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Restoril Addiction

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Sleep and anxiety disorders are among the most common health issues that Americans face each year. Both can contribute to mental and physical health problems and sleepless nights. Stress can lead to health problems like hypertension, heart disease, obesity, and diabetes.

Sleep disorders can also cause problems in your day to day life like fatigue, cognitive issues, and depression. Since these two issues are so common and debilitating, doctors have been looking for ways to effectively treat them with medications for more than a century.

In the late 19th century, doctors started to use a class of chemical depressants called barbiturates to treat anxiety, sleep disorders, and other issues like seizures.

But in the 1960s and 1970s, barbiturates were largely replaced by a supposedly less harmful drug class called benzodiazepines. Also called benzos, the drug is less likely to cause dependence and overdose, but they still have some of the same effects and side effects as barbiturates.

Restoril is a brand name for a prescription drug called temazepam, and it belongs to the benzodiazepine class of drugs. As a benzo, Restoril can cause chemical dependence, addiction, and overdose, when it’s abused or used for too long. Learn more about Restoril addiction, the signs and symptoms, and how it can be treated.

WHAT IS RESTORIL?

Restoril is a medication that’s often used to treat sleep disorders like insomnia. Restoril, like other benzos, is in a larger category of drugs called central nervous system (CNS) depressants. Depressants suppress excitability in the nervous system and often lead to feelings of relaxation, sedation, and euphoria. Restoril works in the brain by influencing a specific, naturally occurring chemical messenger called gamma-Aminobutyric acid (GABA).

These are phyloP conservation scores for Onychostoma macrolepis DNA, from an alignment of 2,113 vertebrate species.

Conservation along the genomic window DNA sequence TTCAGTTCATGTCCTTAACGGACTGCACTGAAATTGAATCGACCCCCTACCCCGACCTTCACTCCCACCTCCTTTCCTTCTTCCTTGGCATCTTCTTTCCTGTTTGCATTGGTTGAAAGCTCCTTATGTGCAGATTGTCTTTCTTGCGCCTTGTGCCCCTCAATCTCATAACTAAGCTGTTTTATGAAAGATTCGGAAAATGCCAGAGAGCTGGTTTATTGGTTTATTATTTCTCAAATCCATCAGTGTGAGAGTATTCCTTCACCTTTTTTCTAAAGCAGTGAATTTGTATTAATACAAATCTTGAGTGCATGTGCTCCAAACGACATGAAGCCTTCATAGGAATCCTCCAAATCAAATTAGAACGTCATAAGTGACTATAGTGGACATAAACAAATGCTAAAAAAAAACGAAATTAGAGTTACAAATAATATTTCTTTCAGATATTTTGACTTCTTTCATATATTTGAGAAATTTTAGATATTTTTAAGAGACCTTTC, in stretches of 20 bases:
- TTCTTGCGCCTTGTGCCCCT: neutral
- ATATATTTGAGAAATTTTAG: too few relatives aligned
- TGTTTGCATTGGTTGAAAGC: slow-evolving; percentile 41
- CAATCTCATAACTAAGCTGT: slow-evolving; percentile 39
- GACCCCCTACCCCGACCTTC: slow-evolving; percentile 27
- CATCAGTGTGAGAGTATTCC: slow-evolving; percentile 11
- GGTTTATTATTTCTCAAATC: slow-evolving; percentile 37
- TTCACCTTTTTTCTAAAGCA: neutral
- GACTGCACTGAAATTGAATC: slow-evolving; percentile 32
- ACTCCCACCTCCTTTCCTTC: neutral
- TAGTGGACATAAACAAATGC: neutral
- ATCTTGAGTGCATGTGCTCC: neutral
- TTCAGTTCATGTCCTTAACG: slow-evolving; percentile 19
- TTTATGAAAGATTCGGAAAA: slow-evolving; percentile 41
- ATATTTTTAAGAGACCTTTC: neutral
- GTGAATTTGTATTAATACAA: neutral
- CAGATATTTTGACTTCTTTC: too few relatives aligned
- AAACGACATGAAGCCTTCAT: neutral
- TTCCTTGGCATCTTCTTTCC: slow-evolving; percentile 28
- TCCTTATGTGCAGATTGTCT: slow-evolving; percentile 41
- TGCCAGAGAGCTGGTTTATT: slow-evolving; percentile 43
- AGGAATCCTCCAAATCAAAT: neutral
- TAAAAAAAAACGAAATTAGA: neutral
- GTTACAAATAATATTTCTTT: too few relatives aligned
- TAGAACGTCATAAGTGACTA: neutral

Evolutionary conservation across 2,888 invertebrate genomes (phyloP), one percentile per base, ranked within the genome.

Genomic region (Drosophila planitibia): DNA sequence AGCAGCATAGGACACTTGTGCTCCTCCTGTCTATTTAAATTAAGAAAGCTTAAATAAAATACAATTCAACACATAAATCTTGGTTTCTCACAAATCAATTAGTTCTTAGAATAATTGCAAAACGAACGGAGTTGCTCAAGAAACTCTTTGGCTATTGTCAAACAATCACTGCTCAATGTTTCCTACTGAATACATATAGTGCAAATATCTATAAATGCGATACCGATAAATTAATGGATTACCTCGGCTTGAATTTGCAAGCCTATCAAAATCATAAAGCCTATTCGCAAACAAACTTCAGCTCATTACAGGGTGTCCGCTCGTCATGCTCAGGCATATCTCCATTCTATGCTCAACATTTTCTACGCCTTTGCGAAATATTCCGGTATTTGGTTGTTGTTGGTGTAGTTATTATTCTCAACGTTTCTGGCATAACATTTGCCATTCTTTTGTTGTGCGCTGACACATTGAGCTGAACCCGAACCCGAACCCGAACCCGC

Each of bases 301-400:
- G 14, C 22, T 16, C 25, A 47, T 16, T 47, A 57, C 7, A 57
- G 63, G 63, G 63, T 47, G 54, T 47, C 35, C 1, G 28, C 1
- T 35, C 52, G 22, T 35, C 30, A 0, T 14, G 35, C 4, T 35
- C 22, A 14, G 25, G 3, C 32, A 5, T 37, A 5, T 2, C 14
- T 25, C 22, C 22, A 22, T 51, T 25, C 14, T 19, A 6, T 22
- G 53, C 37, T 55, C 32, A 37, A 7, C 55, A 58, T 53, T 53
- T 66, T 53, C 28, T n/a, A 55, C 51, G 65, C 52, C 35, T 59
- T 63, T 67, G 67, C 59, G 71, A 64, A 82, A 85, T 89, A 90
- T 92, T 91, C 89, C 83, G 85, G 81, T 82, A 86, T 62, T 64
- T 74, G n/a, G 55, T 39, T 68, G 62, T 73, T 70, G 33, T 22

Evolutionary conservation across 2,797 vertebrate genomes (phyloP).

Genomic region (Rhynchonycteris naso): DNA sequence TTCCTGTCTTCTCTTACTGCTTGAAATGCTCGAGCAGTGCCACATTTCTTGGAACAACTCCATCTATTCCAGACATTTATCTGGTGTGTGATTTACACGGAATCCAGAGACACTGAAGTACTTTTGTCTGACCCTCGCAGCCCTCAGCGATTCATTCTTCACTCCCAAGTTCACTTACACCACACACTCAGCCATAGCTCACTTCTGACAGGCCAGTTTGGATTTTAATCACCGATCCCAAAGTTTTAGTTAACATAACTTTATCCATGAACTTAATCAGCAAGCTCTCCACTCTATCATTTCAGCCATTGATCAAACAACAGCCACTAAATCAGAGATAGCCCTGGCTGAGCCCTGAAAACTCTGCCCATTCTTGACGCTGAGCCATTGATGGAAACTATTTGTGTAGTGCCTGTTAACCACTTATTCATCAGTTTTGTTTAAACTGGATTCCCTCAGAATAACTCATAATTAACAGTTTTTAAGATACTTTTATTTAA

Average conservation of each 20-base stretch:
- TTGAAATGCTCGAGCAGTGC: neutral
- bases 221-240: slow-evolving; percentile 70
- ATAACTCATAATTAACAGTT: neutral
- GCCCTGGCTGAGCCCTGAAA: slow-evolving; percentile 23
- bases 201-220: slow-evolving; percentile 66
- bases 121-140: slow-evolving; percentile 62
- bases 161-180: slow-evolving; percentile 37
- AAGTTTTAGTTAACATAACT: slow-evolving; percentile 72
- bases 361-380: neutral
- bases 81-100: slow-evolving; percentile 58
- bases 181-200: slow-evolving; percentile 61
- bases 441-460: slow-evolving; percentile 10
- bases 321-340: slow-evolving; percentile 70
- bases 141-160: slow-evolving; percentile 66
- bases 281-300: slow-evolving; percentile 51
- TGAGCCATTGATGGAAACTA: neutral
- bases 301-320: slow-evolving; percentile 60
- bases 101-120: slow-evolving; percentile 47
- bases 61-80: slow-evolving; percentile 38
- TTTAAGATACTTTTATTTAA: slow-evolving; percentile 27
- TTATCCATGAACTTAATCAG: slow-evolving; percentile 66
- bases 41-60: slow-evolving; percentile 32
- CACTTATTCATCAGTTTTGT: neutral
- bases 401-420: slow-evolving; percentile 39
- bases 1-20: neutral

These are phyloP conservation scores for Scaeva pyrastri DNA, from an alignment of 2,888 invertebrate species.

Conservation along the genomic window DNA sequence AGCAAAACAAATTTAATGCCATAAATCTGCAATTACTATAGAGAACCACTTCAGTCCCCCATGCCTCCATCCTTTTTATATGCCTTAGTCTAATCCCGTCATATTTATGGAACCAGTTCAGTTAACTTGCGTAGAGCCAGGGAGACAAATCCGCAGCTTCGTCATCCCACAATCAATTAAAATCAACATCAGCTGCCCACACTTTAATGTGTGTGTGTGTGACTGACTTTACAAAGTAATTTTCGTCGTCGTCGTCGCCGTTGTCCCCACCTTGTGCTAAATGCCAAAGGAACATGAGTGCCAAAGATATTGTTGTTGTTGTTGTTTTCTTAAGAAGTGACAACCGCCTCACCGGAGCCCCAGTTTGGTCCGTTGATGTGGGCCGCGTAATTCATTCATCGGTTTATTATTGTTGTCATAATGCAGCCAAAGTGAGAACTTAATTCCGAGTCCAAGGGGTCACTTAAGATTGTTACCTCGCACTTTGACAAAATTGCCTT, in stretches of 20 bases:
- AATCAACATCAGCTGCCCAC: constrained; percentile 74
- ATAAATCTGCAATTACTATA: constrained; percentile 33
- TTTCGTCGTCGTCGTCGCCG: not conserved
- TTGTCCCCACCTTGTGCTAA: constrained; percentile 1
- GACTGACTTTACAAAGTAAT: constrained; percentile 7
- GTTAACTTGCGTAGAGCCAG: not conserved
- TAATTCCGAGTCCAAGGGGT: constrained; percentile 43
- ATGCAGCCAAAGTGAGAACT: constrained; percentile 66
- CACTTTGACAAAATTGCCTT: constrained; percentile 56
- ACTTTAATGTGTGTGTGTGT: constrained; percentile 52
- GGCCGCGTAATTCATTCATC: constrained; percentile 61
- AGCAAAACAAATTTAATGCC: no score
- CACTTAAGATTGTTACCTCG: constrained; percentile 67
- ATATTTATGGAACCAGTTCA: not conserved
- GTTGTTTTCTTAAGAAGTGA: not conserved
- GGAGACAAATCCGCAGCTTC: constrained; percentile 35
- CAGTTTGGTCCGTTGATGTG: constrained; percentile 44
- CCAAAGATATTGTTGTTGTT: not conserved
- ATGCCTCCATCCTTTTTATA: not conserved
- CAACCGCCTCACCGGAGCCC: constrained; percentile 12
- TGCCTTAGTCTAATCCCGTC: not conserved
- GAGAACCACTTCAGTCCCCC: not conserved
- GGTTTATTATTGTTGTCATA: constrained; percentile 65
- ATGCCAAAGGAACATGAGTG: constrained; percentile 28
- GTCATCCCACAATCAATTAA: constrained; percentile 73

This neurotransmitter is designed to bind to its receptors in the brain to regulate nervous system excitability. People with sleep or anxiety disorders may have psychological or biochemical problems that make their nervous systems more excitable when it’s time to rest and relax. Restoril and other depressants are used to correct this.

Restoril binds to GABA receptors and increases the effectiveness of the GABA neurotransmitter. The result is a more pronounced sedative, hypnotic, and anxiolytic (anti-anxiety) effect. People taking Restoril for therapeutic purposes may feel sedated and relaxed after taking the drug when they might normally be alert and anxious.

The drug can also cause feelings of depression, euphoria, and an alcohol-like intoxication, especially in high doses and in older patients.

Some people abuse the drug for its euphoric and relaxing effects. Abuse and even normal long-term use can lead to chemical dependence, where your brain is used to the drug and relies on it to maintain normal nervous system activity.